It may be no coincidence that the last time San Francisco forced ethics reforms on City Hall was during Willie Brown’s term as mayor. At that time, Brown’s administration was pockmarked by the influence of political consultants and lobbyists, from his former aide Billy Rutland to his campaign strategist Jack Davis. A cadre of political consultants controlled mailing lists, could arrange for vendors to be paid after the election, and orchestrated slate cards. In some cases, candidates were virtually the invention of a consultant looking for a way into an election and the result was a series of one-term elected officials.
The emergence of consultants was a natural byproduct of the political vacuum created with the reduced influence of the Burton “machine” that mentored people into the political system, gradually elevating them based on a series of factors of which money was only one. Political clubs became the hunting grounds as consultants saw their influence with voters and the inherent purpose of these ideological and community organizations gave way to “club stacking” and vote buying. As endorsements came up for a vote, club membership could swell by several hundred people who had never previously belonged and would depart as soon as they cast their ballots.
In the current political environment, 15 years after Ammiano’s Honest Elections Act, City Hall machinations are more likely to involve lawyers who invoke their status to shield their role from public view.
While the City Attorney’s opinion is more than 15 years old that lawyers are not exempt from reporting their lobbying activity, the city’s Ethics Commission has been unwilling to enforce that opinion. Under the city attorney’s terms, attorneys are exempt only when acting in a capacity that requires membership in the State Bar such as appearing in court representing a client.
The Chiu-Herrera reform spells out in unmistakable terms that lawyers who represent clients when it comes to legislative or administrative decisions are considered to be lobbying and must disclose their activity and pay.
Among those likely to be affected is Enrique Pearce who, according to the Chronicle, met with Supervisor Wiener to request amendments to the student housing legislation that would benefit his client, the Academy of Act University. He claimed that he was acting as the attorney for the Academy of Art.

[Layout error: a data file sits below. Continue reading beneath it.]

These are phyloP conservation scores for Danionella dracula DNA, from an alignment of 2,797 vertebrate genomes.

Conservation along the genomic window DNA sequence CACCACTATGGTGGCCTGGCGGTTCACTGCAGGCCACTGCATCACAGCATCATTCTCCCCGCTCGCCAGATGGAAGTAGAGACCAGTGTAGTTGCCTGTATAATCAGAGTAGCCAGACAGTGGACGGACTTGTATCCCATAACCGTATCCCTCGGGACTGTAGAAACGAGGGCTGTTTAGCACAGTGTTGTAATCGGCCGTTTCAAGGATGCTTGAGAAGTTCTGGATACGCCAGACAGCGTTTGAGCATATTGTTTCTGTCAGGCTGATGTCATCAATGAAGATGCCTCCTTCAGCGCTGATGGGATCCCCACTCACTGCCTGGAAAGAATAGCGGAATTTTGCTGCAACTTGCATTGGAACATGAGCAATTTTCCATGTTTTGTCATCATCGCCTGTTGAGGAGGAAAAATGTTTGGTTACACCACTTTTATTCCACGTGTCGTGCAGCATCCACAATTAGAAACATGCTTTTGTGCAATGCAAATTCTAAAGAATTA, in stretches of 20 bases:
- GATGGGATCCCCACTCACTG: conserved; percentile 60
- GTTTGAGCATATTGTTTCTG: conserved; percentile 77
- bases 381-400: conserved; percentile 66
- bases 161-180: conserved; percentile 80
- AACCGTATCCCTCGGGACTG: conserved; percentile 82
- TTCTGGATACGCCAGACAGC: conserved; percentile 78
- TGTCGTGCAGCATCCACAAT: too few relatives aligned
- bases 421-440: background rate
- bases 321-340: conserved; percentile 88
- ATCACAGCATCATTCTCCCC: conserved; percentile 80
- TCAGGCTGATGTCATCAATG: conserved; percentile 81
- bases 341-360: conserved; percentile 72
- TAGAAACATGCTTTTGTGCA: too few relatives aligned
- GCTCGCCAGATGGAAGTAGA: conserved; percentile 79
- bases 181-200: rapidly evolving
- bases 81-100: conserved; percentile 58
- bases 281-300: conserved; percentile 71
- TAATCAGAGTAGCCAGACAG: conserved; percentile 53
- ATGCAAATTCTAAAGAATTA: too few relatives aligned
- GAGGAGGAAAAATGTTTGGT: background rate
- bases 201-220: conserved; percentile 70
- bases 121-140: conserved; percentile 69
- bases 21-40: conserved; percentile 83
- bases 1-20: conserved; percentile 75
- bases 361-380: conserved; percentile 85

Kevin Heneghan, an attorney now with Hanson Bridgett, serves as the treasurer of the Mayor Ed Lee Committee for San Francisco, launched last year under terms that allow it to avoid the law that bans contributions from city contractors and limits contributions to $500. The Heneghan-Lee set-up raised $400,000 last year including tens of thousands from those who depend on Lee for their financial interests. Hanson Bridgett is also the law firm handling the America’s Cup. He has never filed as a lobbyist.
James Sutton was an early example of serving as both an attorney, a committee treasurer, and a strategist to various campaigns dating back to the Jordan Administration. He leads the class in the amount of fines levied against him for failing to observe campaign laws with a $240,000 fine against a 2002 committee funded by PG&E to defeat a public power measure.
Many City Hall observers identify former Mayor Willie Brown as the poster child for using his status as an attorney to shield himself from public disclosure. Suspicions of his role in the Lee Administration are fueled in part by the list of clients he had to disclose when he was a member of the State Assembly. Those clients included Recology, Pacific Gas and Electric, Catellus, among others, all of whom remain wedded to City Hall decisions to enhance their profitability.
Most recently, Brown was at a dinner with Mayor Lee, Lennar’s representative (and former Brown aide) Kofi Bonner, Rose Pak, and representatives from China to discuss potential Chinese investment in San Francisco’s former redevelopment projects. Brown himself stood to benefit if he could secure funding as a result of his Golden State Renaissance Center that awards foreign investors with permanent visas, pegged at about $40,000 each to Brown’s company. The mayor’s office was unable to say who paid for the mayor’s dinner.
In a report commissioned by the San Francisco Housing Authority, it was revealed that former SFHA Director Henry Alvarez told his agency’s lawyer that he had had lunch with Willie Brown and an applicant for the agency’s security contract and that Alvarez now wanted the contract awarded to Brown’s luncheon partner. When that did not happen, the agency’s lawyer said that Alvarez ordered a fourth round of bids. The report states that Alvarez denied that this happened. The Bay Guardian reported that the company had been hired before when Brown was mayor and Ronnie Davis, who later pled guilty to criminal charges, was the Housing Authority director. Brown attended a fundraiser to help Davis pay his legal fees in that criminal case. Whether even such a scenario as lunching with a department head and an applicant for a contract would be deemed lobbying is unclear because it is not known if Brown specifically asked that the contract be awarded.